Understanding the Chinese Stock Market
The economic rise of China has been nothing short of amazing and equally incredible is the way its financial markets have adapted and improved over the past few decades. While the Chinese stock market is in its early stages compared to the United States stock exchanges, it is important that investors understand the fundamentals of the Chinese equities market.
Unlike in the U.S. where public companies mainly have one class of common stock, Chinese companies have a number of different share classes, each with its own requirements and implications. It’s important to note that the different share classes in China such as A share and B shares are not the same as when a U.S. company has two different share classes such as Berkshire Hathaway which has two classes of shares: BRK:A and BRK:B. Berkshire’s class B shares were simply created to make it easier for investors who were wanting to own Berkshire stock but did not have the capital to buy into their class A shares. Apart from the equity percentage differences and voting right differences Berkshire class A and B are largely the same thing.
Chinese share classes are very different and they can be grouped into two categories. The first category consists of companies who are incorporated within The People’s Republic of China and the second group consists of companies incorporated outside the PRC.
Companies Incorporated in the PRC
Companies incorporated inside the PRC can have their shares listed as either A shares, B shares, or H shares.
A Shares within China are stocks that are traded on the Shanghai or Shenzhen stock exchange and are traded specifically in Chinese Yuan. In order to trade Chinese A class shares you must either be a resident of China, or be qualified as a Foreign Institutional Investor. In addition, Chinese A class shares can be traded through the Stock Connect Program which is an electronic trading system built to make it easier to buy and sell Chinese securities.
B shares of Chinese companies are similar to A shares in that they are both traded on the Shanghai and Shenzhen exchanges, however unlike A shares B shares are traded in U.S. dollars on the Shanghai Stock Exchange and traded in Hong Kong dollars on the Shenzhen Stock Exchange. What is also different about Chinese B shares is that they can be traded by individuals who are not residents of The People’s Republic of China.
The third share class of companies incorporated in the PRC are H shares. This class of shares are traded on the Hong Kong Stock Exchange and are traded in Hong Kong dollars, but are still incorporated in mainland China.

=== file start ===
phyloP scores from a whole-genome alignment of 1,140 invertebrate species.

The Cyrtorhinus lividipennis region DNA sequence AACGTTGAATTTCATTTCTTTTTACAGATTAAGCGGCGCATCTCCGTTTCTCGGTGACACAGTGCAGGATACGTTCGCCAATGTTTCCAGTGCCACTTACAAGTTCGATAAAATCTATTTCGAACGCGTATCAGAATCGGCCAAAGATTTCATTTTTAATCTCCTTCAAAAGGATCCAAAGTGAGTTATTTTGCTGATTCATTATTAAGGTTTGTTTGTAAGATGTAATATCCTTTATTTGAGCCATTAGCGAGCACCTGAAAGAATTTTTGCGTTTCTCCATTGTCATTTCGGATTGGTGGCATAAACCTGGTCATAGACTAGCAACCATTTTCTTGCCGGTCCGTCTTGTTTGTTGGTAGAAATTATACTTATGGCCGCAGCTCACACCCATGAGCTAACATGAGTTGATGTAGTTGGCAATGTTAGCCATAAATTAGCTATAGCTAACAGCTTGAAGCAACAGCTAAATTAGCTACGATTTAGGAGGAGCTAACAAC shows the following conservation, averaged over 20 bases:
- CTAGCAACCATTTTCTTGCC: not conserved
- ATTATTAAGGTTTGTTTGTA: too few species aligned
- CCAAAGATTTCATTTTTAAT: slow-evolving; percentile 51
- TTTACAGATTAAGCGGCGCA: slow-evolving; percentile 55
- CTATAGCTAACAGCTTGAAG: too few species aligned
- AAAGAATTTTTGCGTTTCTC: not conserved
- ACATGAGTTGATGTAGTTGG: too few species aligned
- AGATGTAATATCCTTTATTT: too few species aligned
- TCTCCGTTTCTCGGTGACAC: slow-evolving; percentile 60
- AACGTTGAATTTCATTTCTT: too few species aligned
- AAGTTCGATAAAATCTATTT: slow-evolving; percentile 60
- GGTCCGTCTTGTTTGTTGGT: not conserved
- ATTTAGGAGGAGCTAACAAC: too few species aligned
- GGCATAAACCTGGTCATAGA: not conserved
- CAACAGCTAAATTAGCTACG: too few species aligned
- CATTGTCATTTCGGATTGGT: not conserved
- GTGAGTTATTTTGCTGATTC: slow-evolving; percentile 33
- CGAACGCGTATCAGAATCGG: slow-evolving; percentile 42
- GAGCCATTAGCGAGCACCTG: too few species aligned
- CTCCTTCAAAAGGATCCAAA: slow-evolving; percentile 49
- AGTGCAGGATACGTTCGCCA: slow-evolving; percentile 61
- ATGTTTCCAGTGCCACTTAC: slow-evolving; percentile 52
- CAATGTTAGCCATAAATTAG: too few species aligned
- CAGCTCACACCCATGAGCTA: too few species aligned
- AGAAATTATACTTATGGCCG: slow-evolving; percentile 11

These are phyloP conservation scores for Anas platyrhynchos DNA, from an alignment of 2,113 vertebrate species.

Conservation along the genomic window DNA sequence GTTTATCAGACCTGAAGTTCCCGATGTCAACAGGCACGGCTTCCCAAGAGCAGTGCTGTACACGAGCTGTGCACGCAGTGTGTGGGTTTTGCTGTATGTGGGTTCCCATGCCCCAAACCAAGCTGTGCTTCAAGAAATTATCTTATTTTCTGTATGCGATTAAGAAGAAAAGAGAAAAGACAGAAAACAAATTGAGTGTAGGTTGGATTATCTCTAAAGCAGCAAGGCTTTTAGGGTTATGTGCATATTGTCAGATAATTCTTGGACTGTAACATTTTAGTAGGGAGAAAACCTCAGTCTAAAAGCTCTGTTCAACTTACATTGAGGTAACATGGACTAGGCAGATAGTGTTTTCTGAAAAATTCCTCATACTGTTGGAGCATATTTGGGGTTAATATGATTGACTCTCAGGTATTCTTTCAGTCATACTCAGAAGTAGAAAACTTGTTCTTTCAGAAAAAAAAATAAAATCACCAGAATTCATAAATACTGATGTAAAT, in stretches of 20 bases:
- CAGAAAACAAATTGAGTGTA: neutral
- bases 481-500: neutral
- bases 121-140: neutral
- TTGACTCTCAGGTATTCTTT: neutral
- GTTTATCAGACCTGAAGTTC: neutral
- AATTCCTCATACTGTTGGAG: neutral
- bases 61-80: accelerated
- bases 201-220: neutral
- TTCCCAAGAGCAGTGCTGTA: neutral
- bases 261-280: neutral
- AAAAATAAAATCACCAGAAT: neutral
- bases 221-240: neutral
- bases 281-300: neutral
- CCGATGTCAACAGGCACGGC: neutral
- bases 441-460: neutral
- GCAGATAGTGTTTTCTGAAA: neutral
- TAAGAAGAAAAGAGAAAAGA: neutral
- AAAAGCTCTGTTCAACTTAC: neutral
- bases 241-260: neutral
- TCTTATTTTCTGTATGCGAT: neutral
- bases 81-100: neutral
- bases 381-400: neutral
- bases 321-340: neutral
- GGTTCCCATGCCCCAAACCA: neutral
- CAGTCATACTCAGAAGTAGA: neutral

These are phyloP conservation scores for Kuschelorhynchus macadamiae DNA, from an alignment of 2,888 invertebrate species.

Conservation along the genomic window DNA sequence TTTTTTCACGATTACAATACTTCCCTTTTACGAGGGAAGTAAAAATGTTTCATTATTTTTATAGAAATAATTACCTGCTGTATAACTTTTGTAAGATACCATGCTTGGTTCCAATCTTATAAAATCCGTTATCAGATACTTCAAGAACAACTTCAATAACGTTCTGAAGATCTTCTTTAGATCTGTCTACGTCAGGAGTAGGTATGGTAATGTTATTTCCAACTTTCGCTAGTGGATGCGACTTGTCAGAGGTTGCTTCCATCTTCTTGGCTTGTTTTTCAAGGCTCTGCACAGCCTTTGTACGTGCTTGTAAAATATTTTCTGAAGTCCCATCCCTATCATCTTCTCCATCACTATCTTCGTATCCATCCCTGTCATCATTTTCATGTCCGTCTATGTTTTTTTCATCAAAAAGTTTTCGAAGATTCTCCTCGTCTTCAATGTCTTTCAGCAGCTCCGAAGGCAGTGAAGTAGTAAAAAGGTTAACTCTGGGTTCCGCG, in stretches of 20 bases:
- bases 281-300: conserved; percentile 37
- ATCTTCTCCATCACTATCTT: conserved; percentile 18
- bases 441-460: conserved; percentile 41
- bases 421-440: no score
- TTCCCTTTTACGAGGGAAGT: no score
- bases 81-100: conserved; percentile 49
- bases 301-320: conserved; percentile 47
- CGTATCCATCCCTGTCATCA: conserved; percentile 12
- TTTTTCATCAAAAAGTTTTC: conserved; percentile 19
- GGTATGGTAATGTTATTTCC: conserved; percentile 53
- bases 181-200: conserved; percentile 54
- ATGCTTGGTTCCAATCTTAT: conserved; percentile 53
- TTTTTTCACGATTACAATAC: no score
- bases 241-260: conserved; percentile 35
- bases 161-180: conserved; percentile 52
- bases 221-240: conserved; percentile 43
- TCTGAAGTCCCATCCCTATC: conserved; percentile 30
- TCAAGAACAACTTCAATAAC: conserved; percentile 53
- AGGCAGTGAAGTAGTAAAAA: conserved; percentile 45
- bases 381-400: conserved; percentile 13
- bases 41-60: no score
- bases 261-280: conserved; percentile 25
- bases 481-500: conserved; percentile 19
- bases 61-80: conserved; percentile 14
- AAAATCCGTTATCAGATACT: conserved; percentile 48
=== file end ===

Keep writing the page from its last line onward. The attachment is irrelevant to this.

Incorporated outside PRC
The second group of share classes pertains to companies not incorporated within China and are listed in other territories such as The United States, Singapore or Hong Kong. Each share class of companies not incorporated in the PRC comes with a number of requirements in order to be listed. Companies incorporated outside the PRC can have their shares listed as Red Chip shares, P Chip shares, S Chip shares, or N Shares.
Red Chip companies are ones that are incorporated and listed outside the PRC but the company is majority owned by state entities of China. Red Chip companies are traded on the Hong Kong Stock Exchange and the majority of their revenues (at least 55%) comes from China.
P Chip companies are very similar to Red Chip companies, however instead of the companies being majority owned by Chinese state entities they are owned by individuals and corporations of China. Like Red Chip shares, P Chip companies have to be incorporated outside the PRC and have to earn most of their revenue from China.
S Chip companies are essentially the same as P Chip shares, however instead of being listed on the Hong Kong Stock Exchange they are listed on the Singapore Stock Exchange. S Chip companies still have to be controlled by Chinese companies or individuals and incorporated outside of the PRC.
Just like P chip shares and S Chip shares, N Shares are stock of companies that are 1) controlled by companies and individuals within China 2) incorporated outside of the PRC 3) bring in the majority of their revenue from within China. The main difference with N shares is that they are traded on American Stock Exchanges such as the New York Stock Exchange or NASDAQ. One of the most popular examples of a Chinese company listing in the United States is Alibaba Group Holding which went public in 2014 and raised $25 billion.
As the Chinese financial markets become more evolved there will undoubtedly be changes to their current system to make capital raising in the primary market and trading in the secondary market more efficient. Systems such as the Stock Connect Program are being developed to make trading shares easier for individuals and institutions.
All investors should take the time to understand the Chinese equity markets to expand both their knowledge as well as their world of investment opportunities.